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Updated Apr 8, 2014 - 4:42 pm

Federal appeals court extends stay on new Arizona abortion rules

PHOENIX — A federal appeals court panel on Tuesday issued an injunction
blocking new Arizona abortion restrictions that are considered the most
stringent in the nation, saying women likely would suffer irreparable harm if
the rules are allowed to take effect.

The 9th U.S. Circuit Court of Appeals issued a stay blocking the Arizona rules
last week while it considered an appeal from Planned Parenthood of Arizona and
abortion rights groups. The court extended the stay into a full injunction on
Tuesday.

Arizona Attorney General Tom Horne had asked the appeals court to lift the
stay, saying Planned Parenthood did not have enough evidence to show the
restrictions were detrimental. But the panel decided to block the rules at least
through May 12, when it will hear arguments in the case.

Horne argued that Planned Parenthood Arizona hasn’t proven that the Arizona
regulations, which are based on a 2012 law, could cause irreparable harm. The
organization is also unable to prove the regulations would place an undue burden
on women’s right to abortion, Horne said.

A lawyer for the Center for Reproductive Rights who is handling the case for
Planned Parenthood and a Tucson abortion clinic said the court’s three-page
ruling bodes well for them.

“I think the fact they’ve said we have demonstrated a strong showing on the
merits is a very good sign for us,” David Brown said. “We’ve put on a very
strong case that we’re likely to win it _ so we’re very pleased.”

The Center for Arizona Policy, an anti-abortion group that helped craft the
law, said it believes the rules ultimately will be upheld.

“It’s another temporary order. This one is far from over,” CAP President
Cathi Herrod said, noting that medical abortion restrictions in Ohio and Texas
have been allowed to stand by federal courts and the Supreme Court allowed the
Texas law to stand. “We remain confident that eventually the Arizona law will
be enforceable just like the Texas and Ohio laws.”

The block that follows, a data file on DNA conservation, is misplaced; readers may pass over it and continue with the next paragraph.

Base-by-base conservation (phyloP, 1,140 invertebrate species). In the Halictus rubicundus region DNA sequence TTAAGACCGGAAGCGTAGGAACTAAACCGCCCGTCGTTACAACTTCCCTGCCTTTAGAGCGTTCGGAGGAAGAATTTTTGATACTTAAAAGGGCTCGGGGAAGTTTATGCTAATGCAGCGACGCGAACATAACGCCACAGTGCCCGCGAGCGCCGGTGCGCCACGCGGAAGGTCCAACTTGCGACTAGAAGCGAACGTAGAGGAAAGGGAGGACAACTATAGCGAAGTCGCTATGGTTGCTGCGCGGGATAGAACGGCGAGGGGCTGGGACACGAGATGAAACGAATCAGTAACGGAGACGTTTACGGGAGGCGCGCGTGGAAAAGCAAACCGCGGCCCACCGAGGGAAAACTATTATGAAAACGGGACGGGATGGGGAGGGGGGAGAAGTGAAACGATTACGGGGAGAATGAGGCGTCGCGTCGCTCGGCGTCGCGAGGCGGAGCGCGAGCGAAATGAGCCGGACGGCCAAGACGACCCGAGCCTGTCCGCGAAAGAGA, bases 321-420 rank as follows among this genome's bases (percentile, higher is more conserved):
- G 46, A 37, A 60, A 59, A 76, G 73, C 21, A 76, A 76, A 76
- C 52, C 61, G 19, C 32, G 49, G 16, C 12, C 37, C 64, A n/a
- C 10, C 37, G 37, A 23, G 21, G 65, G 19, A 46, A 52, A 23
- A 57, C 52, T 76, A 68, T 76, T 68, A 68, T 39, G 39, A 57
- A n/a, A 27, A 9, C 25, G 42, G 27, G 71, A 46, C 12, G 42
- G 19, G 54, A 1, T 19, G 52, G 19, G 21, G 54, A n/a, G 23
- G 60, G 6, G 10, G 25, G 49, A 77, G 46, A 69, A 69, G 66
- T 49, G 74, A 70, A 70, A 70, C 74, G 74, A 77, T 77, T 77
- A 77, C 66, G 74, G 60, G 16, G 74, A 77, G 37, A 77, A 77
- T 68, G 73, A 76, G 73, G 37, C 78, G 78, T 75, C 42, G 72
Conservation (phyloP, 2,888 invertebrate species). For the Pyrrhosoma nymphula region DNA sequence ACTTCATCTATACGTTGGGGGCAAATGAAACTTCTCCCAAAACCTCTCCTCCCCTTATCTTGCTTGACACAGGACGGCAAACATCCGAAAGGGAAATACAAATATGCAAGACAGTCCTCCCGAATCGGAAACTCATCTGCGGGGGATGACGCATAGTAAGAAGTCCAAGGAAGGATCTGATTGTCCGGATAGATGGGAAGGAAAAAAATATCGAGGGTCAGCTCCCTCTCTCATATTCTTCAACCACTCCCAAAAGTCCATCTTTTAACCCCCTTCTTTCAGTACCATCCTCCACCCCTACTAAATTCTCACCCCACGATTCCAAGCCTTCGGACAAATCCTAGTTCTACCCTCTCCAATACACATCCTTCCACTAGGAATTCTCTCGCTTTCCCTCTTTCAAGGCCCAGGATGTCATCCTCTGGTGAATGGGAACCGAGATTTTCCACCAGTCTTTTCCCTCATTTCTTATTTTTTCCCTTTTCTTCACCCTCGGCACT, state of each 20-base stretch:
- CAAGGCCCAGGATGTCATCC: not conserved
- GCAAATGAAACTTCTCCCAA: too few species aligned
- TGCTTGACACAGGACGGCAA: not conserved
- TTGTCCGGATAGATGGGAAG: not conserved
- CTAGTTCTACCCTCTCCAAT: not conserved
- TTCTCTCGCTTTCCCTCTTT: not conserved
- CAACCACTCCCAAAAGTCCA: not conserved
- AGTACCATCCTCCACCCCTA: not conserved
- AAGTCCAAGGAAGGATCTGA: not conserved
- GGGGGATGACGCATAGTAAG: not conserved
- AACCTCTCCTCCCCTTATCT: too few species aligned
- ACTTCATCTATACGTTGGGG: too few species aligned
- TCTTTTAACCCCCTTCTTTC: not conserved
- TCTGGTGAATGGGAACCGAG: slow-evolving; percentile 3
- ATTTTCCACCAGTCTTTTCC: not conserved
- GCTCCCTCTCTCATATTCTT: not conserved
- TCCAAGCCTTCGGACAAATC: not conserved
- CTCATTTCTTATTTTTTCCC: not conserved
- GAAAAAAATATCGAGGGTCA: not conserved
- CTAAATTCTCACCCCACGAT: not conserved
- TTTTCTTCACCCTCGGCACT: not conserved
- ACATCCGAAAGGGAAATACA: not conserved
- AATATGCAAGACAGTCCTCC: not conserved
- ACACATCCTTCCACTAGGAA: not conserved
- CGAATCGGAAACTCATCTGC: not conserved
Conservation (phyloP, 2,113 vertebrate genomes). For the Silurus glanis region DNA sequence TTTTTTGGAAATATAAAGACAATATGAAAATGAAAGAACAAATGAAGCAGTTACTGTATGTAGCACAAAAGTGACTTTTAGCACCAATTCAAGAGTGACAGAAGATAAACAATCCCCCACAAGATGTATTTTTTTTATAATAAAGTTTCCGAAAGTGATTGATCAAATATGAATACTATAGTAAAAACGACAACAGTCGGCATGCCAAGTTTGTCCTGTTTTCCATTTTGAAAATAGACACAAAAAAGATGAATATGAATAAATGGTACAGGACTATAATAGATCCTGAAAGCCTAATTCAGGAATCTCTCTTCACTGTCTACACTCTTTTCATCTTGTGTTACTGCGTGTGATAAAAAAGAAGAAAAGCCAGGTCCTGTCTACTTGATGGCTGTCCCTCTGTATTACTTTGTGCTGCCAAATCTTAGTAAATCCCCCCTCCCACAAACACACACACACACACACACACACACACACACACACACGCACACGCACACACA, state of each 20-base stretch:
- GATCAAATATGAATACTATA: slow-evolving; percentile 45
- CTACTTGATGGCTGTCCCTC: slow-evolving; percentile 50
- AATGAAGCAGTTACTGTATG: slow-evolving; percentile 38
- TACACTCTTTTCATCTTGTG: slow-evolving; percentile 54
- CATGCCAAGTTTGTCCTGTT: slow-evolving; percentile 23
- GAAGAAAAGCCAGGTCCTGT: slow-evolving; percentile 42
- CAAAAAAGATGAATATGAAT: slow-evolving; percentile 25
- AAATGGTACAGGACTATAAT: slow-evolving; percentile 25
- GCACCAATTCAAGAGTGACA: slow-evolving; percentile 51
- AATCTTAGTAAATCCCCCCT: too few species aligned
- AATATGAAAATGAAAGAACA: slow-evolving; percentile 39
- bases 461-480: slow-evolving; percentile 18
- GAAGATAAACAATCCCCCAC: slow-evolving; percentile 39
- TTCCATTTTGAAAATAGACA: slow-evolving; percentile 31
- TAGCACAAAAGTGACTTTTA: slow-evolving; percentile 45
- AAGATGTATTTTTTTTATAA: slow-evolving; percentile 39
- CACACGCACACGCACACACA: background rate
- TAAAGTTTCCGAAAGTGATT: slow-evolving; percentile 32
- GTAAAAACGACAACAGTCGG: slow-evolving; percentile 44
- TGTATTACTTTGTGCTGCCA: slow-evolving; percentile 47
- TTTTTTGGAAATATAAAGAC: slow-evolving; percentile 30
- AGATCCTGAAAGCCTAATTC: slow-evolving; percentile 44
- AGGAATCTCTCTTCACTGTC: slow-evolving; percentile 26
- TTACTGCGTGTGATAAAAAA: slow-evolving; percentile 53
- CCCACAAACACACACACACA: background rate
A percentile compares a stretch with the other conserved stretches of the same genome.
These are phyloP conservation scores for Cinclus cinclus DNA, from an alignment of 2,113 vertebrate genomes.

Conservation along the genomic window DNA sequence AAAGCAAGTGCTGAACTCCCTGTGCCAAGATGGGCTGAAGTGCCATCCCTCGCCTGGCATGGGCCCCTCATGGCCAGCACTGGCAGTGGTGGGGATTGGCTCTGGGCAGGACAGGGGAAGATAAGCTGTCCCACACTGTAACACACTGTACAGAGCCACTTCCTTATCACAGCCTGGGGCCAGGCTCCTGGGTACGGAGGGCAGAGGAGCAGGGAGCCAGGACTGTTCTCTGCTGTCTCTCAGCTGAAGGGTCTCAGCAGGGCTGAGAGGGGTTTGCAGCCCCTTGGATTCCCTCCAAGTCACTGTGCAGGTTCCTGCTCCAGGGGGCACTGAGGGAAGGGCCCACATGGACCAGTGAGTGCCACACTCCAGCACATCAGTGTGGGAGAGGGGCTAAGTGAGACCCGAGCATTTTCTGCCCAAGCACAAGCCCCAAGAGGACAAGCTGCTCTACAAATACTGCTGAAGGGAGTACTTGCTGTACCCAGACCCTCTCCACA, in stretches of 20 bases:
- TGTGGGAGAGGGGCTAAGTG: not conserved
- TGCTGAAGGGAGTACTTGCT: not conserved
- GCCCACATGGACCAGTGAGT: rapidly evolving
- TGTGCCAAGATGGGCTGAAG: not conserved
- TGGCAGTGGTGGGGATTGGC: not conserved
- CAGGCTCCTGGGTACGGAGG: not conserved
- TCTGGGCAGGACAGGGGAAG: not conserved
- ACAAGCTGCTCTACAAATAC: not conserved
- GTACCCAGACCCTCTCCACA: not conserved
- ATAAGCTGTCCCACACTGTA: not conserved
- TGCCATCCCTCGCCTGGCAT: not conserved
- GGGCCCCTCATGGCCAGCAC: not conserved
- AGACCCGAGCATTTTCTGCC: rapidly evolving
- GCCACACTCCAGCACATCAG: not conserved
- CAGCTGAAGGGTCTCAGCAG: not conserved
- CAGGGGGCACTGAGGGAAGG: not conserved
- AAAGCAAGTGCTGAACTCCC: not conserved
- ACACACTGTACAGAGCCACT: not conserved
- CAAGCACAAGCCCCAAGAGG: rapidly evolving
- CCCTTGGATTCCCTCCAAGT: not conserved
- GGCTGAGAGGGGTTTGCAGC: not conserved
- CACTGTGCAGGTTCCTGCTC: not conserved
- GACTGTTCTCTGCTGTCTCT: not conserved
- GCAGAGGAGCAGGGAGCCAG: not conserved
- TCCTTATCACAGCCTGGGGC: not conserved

The abortion rules were released in January by the Arizona Department of Health
Services. They ban women from taking the most common abortion-inducing drug _
RU-486 _ after the seventh week of pregnancy. Women had been allowed to take the
abortion pill through nine weeks of pregnancy.

The rules also require that the drug be administered only at the Food and Drug
Administration-approved dosage and that both doses be taken at a clinic. The
dosage on the label, which was approved over a decade ago, is no longer
routinely followed because doctors have found much lower dosages are just as
effective when combined with a second drug, and women now usually take the
second dose at home, avoiding what is often a long trip to a clinic.

Planned Parenthood Arizona estimates that 800 women would have had to get
surgical abortions in 2012 if the rules had been in effect then. Proponents of
the law say it protects women’s health.

Separately, the Center for Reproductive Rights said Tuesday it has filed a
lawsuit in Maricopa County Superior Court alleging that the new regulations
violate the state constitution. They say the Legislature doesn’t have the
authorization to allow the Food and Drug Administration and the drugs companies
to set state standards in Arizona. They also say the state Health Services
Department violated its own public comment rules when it published the rules in
January.

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